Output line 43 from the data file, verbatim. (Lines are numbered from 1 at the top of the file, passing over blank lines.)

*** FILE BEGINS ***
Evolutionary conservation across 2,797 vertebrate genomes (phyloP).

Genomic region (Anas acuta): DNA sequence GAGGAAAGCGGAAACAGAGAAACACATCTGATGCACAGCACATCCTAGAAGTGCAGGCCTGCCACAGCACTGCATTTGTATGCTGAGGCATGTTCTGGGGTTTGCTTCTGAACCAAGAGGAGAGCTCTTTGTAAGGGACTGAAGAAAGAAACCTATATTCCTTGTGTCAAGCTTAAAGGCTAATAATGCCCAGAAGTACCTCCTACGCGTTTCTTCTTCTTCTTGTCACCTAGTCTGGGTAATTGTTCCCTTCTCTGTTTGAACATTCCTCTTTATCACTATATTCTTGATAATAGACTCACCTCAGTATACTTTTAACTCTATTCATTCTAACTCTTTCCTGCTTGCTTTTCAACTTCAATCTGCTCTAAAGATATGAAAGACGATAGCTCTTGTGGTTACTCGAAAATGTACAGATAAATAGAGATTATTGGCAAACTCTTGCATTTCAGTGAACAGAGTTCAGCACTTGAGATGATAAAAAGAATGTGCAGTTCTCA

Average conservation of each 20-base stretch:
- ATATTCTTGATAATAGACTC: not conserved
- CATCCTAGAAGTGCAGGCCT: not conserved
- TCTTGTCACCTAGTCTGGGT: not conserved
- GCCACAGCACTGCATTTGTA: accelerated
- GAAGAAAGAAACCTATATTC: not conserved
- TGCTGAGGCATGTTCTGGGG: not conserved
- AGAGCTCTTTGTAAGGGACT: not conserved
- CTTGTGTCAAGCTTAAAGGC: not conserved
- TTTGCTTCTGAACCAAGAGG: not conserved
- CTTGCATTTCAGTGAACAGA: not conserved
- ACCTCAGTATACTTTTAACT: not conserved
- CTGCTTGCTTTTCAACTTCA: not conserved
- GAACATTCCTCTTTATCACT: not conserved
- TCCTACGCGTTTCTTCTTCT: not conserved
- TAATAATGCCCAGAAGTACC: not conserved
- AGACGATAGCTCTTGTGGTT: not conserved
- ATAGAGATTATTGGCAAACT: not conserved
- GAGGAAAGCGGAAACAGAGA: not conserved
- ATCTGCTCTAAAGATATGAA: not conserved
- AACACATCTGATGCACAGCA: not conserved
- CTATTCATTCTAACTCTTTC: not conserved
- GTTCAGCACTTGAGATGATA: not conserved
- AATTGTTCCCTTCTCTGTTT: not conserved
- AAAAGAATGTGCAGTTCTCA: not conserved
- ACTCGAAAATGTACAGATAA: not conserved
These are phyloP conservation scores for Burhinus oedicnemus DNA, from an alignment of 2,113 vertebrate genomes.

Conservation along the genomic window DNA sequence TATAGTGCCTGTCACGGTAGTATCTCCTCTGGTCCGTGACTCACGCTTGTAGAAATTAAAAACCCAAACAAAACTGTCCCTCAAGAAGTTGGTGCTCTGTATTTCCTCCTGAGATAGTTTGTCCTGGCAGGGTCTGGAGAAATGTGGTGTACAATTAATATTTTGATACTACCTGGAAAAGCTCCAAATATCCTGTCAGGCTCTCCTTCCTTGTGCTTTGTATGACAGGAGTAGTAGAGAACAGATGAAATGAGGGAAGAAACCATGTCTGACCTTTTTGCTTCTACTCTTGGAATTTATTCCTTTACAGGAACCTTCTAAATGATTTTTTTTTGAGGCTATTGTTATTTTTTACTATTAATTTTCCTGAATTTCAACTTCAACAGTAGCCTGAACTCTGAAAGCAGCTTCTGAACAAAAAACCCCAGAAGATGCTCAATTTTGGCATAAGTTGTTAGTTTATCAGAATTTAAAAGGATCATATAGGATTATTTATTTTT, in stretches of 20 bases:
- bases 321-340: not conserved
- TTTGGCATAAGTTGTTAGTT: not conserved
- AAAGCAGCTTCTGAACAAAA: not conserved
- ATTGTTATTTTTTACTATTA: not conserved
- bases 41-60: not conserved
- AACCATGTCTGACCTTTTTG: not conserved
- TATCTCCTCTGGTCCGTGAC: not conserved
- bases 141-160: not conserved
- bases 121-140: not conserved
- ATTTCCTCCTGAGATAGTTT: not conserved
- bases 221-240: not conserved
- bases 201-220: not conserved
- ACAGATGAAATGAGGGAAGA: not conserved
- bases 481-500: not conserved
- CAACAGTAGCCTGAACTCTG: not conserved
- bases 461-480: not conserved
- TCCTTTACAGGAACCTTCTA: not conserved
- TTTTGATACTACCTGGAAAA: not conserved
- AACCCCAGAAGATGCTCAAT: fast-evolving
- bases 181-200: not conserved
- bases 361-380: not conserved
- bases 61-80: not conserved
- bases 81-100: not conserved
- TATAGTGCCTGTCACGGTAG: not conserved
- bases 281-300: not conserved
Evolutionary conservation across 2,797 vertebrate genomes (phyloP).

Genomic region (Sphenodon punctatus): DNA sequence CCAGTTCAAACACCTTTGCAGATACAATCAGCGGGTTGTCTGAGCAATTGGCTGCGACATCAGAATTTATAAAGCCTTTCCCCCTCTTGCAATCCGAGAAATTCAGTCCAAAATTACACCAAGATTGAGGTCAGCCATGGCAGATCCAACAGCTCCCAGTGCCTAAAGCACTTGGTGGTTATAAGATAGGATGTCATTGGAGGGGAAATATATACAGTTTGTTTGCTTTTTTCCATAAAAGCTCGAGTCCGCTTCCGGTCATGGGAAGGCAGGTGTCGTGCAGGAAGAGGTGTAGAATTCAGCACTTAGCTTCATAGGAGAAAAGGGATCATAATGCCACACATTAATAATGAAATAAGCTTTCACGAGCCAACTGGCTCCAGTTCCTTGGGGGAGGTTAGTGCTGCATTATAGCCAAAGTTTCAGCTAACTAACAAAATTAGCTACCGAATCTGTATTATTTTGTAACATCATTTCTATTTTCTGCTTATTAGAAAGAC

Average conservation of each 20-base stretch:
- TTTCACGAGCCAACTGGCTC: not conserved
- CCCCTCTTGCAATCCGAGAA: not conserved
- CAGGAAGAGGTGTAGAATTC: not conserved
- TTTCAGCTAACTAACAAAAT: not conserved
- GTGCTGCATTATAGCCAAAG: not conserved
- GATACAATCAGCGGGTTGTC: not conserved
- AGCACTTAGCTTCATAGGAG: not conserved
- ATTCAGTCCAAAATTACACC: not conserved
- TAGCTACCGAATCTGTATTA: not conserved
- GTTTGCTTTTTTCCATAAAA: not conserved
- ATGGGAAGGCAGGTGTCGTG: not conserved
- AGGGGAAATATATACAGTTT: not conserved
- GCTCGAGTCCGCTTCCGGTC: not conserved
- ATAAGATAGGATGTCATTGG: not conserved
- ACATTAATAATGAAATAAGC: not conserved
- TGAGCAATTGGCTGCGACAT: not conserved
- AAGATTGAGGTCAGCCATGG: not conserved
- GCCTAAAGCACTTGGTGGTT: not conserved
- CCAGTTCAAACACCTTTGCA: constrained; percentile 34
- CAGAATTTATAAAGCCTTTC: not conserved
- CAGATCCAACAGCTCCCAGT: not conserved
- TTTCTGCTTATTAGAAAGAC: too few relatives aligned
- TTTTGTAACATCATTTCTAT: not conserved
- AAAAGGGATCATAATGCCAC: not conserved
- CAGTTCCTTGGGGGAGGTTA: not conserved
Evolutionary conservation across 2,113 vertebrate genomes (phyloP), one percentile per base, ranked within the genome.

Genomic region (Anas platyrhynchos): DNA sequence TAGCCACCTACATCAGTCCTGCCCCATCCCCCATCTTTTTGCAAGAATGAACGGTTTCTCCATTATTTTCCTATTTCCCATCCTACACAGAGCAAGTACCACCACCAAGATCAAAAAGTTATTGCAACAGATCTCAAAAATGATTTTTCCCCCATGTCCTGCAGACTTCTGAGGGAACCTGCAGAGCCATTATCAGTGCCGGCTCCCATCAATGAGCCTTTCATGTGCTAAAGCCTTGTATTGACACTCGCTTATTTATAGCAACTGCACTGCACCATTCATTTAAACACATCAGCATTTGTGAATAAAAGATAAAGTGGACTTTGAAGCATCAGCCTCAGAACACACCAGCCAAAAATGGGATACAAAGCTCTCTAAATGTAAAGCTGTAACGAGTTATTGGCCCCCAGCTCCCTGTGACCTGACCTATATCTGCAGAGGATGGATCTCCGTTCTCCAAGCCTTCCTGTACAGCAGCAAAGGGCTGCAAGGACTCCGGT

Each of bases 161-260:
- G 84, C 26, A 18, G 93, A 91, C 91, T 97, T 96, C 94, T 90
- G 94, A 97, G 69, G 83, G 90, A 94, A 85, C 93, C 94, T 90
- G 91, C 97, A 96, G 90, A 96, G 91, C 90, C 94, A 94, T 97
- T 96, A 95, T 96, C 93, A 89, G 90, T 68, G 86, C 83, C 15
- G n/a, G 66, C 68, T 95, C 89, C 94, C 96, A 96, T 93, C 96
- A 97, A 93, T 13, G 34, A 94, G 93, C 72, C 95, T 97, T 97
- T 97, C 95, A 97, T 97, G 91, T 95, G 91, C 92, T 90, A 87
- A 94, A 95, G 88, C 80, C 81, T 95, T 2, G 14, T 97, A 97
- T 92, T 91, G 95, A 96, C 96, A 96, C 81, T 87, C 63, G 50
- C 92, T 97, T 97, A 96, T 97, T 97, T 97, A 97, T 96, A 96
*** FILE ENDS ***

- ACAGATGAAATGAGGGAAGA: not conserved